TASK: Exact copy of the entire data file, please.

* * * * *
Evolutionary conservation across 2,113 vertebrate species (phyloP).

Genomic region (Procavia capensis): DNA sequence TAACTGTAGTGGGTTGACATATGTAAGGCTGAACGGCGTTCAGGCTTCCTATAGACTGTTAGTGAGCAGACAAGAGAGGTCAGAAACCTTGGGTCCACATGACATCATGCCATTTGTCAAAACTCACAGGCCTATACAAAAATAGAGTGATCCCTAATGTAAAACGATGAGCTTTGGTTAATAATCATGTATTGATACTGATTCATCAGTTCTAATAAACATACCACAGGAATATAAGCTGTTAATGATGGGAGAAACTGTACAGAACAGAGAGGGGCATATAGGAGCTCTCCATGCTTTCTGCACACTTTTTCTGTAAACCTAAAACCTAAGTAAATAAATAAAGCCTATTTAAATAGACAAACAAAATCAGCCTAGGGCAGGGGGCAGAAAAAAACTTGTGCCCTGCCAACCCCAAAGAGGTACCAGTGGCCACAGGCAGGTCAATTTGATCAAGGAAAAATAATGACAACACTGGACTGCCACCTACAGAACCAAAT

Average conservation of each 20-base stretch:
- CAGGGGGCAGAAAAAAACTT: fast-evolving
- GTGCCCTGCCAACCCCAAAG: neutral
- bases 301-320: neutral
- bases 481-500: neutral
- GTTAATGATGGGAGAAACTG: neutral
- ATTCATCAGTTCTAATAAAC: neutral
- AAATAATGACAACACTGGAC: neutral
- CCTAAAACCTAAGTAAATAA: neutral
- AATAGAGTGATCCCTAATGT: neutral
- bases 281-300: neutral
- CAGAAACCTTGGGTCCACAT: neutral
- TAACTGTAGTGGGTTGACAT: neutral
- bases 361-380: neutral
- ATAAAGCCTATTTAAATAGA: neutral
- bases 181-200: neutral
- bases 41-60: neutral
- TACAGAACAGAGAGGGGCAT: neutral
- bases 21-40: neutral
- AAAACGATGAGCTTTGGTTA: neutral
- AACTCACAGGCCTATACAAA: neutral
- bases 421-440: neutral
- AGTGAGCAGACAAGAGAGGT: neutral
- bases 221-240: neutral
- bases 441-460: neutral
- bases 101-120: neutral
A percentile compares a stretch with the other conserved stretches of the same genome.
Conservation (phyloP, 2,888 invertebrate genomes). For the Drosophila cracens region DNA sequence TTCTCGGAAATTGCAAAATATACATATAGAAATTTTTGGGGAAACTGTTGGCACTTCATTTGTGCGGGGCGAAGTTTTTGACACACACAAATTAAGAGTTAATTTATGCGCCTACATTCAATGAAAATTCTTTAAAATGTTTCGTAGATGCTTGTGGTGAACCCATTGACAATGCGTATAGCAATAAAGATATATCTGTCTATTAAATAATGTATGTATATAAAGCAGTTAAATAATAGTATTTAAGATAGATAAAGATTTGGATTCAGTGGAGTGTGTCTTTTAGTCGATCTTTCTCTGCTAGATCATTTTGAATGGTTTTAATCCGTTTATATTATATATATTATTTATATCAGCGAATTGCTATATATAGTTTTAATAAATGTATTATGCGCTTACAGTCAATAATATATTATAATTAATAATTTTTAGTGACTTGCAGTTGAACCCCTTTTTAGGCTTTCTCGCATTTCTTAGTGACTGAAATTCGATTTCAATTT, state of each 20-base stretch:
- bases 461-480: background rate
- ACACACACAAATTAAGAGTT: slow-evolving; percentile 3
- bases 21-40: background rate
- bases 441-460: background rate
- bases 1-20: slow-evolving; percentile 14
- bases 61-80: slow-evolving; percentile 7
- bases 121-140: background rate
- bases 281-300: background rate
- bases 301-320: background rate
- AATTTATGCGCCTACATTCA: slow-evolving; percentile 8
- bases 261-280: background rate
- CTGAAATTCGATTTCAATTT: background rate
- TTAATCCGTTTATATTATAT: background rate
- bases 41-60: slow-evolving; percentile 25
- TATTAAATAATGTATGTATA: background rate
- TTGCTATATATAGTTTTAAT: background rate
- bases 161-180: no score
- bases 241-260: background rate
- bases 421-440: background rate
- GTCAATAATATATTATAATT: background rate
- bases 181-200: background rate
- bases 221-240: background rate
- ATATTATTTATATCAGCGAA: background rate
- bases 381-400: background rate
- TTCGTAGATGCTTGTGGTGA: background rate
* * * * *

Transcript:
Evolutionary conservation across 2,113 vertebrate species (phyloP).

Genomic region (Procavia capensis): DNA sequence TAACTGTAGTGGGTTGACATATGTAAGGCTGAACGGCGTTCAGGCTTCCTATAGACTGTTAGTGAGCAGACAAGAGAGGTCAGAAACCTTGGGTCCACATGACATCATGCCATTTGTCAAAACTCACAGGCCTATACAAAAATAGAGTGATCCCTAATGTAAAACGATGAGCTTTGGTTAATAATCATGTATTGATACTGATTCATCAGTTCTAATAAACATACCACAGGAATATAAGCTGTTAATGATGGGAGAAACTGTACAGAACAGAGAGGGGCATATAGGAGCTCTCCATGCTTTCTGCACACTTTTTCTGTAAACCTAAAACCTAAGTAAATAAATAAAGCCTATTTAAATAGACAAACAAAATCAGCCTAGGGCAGGGGGCAGAAAAAAACTTGTGCCCTGCCAACCCCAAAGAGGTACCAGTGGCCACAGGCAGGTCAATTTGATCAAGGAAAAATAATGACAACACTGGACTGCCACCTACAGAACCAAAT

Average conservation of each 20-base stretch:
- CAGGGGGCAGAAAAAAACTT: fast-evolving
- GTGCCCTGCCAACCCCAAAG: neutral
- bases 301-320: neutral
- bases 481-500: neutral
- GTTAATGATGGGAGAAACTG: neutral
- ATTCATCAGTTCTAATAAAC: neutral
- AAATAATGACAACACTGGAC: neutral
- CCTAAAACCTAAGTAAATAA: neutral
- AATAGAGTGATCCCTAATGT: neutral
- bases 281-300: neutral
- CAGAAACCTTGGGTCCACAT: neutral
- TAACTGTAGTGGGTTGACAT: neutral
- bases 361-380: neutral
- ATAAAGCCTATTTAAATAGA: neutral
- bases 181-200: neutral
- bases 41-60: neutral
- TACAGAACAGAGAGGGGCAT: neutral
- bases 21-40: neutral
- AAAACGATGAGCTTTGGTTA: neutral
- AACTCACAGGCCTATACAAA: neutral
- bases 421-440: neutral
- AGTGAGCAGACAAGAGAGGT: neutral
- bases 221-240: neutral
- bases 441-460: neutral
- bases 101-120: neutral
A percentile compares a stretch with the other conserved stretches of the same genome.
Conservation (phyloP, 2,888 invertebrate genomes). For the Drosophila cracens region DNA sequence TTCTCGGAAATTGCAAAATATACATATAGAAATTTTTGGGGAAACTGTTGGCACTTCATTTGTGCGGGGCGAAGTTTTTGACACACACAAATTAAGAGTTAATTTATGCGCCTACATTCAATGAAAATTCTTTAAAATGTTTCGTAGATGCTTGTGGTGAACCCATTGACAATGCGTATAGCAATAAAGATATATCTGTCTATTAAATAATGTATGTATATAAAGCAGTTAAATAATAGTATTTAAGATAGATAAAGATTTGGATTCAGTGGAGTGTGTCTTTTAGTCGATCTTTCTCTGCTAGATCATTTTGAATGGTTTTAATCCGTTTATATTATATATATTATTTATATCAGCGAATTGCTATATATAGTTTTAATAAATGTATTATGCGCTTACAGTCAATAATATATTATAATTAATAATTTTTAGTGACTTGCAGTTGAACCCCTTTTTAGGCTTTCTCGCATTTCTTAGTGACTGAAATTCGATTTCAATTT, state of each 20-base stretch:
- bases 461-480: background rate
- ACACACACAAATTAAGAGTT: slow-evolving; percentile 3
- bases 21-40: background rate
- bases 441-460: background rate
- bases 1-20: slow-evolving; percentile 14
- bases 61-80: slow-evolving; percentile 7
- bases 121-140: background rate
- bases 281-300: background rate
- bases 301-320: background rate
- AATTTATGCGCCTACATTCA: slow-evolving; percentile 8
- bases 261-280: background rate
- CTGAAATTCGATTTCAATTT: background rate
- TTAATCCGTTTATATTATAT: background rate
- bases 41-60: slow-evolving; percentile 25
- TATTAAATAATGTATGTATA: background rate
- TTGCTATATATAGTTTTAAT: background rate
- bases 161-180: no score
- bases 241-260: background rate
- bases 421-440: background rate
- GTCAATAATATATTATAATT: background rate
- bases 181-200: background rate
- bases 221-240: background rate
- ATATTATTTATATCAGCGAA: background rate
- bases 381-400: background rate
- TTCGTAGATGCTTGTGGTGA: background rate